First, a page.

Friday, July 13, 2012

Farmers Market, Appleton Way, Lawrence, MA

I saw the little girl as I was telling to a group of eight children sitting on my quilt, laughing and shouting out answers to my questions ("How big is he going to get?").  The girl's mother was chatting with a vendor at one of the stalls at the Farmer's Market.  While the girl had a firm grasp on her mother's hand, her attention was on what was happening on the quilt.   I tried to catch her eye and include her in my wider gestures, but she averted her eyes or turned into her mother's legs.  When my group left to rejoin their shopping mothers, I made my way over to her, jingling a tambourine and singing Old MacDonald.   She stood rooted to the ground, her eyes oh so serious, still clutching at her mother.   Her mother was encouraging her to go and sit on the story quilt, but the little girl wouldn't budge.   I took a couple of steps back and the girl started to cry; she did want to hear stories.  Accompanied by her mother she became my sole listener.   We continued Old MacDonald. I asked her to pick the next animal we were going to sing about from my enticing red box of farm animals. She wouldn't at first, then she began to point, and then, because I (purposely) picked out the wrong animal, she had to use her pudgy fingers.  I asked her what sound the animal made.  She wouldn't vocalize.  In fact, her face remained serious, almost sullen, the whole time I interacted with her.  However, every time her mother said, "Well, if you don't want to do it, we'll go," the little girl burst into tears.  She never did talk back to me, or give me the inkling of a smile, but she listened and we communicated with fingers and nods or shakes of the head.  The mother, I think, was a little embarrassed about her girl's shyness.  I managed to tell the mother that the girl had wonderful curiosity, was very observant, and to just encourage the child to participate at any level, not to criticize,or even push her yet.  The girl was three years old.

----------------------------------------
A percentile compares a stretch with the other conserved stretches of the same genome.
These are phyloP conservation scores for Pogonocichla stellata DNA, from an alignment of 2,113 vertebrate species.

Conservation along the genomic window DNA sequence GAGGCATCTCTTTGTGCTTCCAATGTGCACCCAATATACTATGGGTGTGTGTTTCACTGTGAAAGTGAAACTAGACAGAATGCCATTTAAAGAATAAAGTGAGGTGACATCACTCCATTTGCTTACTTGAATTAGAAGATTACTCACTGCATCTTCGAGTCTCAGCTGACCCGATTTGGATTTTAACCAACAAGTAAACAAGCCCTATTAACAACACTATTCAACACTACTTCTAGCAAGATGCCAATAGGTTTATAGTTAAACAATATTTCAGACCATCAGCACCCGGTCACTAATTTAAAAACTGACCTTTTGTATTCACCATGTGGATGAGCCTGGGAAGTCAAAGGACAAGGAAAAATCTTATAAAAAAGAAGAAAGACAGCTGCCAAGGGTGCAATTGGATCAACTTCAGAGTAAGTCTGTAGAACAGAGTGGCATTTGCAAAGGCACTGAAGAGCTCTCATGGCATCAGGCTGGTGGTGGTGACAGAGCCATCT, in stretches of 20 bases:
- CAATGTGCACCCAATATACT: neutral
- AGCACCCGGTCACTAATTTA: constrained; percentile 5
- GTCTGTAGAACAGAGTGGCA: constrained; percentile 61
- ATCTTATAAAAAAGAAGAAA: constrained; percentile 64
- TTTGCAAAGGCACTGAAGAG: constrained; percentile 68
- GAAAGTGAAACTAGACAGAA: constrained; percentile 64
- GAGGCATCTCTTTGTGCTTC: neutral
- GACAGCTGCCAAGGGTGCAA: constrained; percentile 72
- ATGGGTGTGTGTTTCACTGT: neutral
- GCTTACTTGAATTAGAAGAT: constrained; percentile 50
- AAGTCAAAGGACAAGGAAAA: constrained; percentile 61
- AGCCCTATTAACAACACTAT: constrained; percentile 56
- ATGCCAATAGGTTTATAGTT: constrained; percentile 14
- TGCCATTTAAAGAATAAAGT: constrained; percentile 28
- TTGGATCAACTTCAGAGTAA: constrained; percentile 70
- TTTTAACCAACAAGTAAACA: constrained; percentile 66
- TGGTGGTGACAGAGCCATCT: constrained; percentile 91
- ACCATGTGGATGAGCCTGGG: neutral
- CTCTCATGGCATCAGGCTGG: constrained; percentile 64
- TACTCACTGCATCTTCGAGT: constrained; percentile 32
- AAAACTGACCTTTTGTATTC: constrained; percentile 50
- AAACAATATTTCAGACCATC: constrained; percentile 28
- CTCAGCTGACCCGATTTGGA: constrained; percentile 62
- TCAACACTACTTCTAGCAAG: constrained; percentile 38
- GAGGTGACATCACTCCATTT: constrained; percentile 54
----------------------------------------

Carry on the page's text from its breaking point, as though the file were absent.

Farmers Mkt, Lawrence, MA

While the enthusiasm of my first group of listeners supplies me with energy which I then put into my storytelling, being able to get the little girl to come forward and interact with me non-verbally, and trust me in her baleful way, is one of the priceless rewards of storytelling.    This girl was not in any organized early learning program; she is just the candidate that the Race to the Top - Early Learning Challenge grant is trying to reach.

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